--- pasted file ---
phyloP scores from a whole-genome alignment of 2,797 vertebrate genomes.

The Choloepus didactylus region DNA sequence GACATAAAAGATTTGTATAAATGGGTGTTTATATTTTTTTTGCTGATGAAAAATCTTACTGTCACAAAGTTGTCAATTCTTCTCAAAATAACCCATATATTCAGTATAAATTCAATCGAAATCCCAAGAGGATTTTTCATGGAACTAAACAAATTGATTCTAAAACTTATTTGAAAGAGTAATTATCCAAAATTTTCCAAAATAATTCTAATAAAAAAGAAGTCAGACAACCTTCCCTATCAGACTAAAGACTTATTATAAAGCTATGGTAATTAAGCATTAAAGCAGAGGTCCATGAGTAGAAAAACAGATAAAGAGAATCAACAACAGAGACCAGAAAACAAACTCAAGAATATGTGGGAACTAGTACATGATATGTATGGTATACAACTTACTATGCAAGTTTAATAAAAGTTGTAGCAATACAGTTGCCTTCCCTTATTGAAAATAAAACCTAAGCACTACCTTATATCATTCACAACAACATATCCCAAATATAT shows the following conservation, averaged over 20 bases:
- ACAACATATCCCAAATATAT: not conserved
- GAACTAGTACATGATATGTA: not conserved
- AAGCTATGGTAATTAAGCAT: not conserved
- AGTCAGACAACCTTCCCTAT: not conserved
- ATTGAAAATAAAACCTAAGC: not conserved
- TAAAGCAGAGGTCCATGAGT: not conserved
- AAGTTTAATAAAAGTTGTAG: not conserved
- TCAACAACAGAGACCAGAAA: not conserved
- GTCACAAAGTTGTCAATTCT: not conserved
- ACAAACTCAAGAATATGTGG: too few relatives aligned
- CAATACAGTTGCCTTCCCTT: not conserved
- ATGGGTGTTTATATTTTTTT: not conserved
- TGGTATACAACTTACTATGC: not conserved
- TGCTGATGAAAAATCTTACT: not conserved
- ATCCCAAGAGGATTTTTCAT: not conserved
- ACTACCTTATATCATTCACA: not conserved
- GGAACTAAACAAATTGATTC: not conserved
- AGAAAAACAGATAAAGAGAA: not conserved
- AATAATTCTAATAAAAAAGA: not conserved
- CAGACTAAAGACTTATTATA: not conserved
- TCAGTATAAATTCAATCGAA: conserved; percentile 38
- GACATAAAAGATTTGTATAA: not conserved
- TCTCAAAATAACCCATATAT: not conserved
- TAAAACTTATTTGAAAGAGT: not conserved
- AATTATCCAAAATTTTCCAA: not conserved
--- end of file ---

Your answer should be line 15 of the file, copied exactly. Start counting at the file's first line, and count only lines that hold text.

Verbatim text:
- TGGTATACAACTTACTATGC: not conserved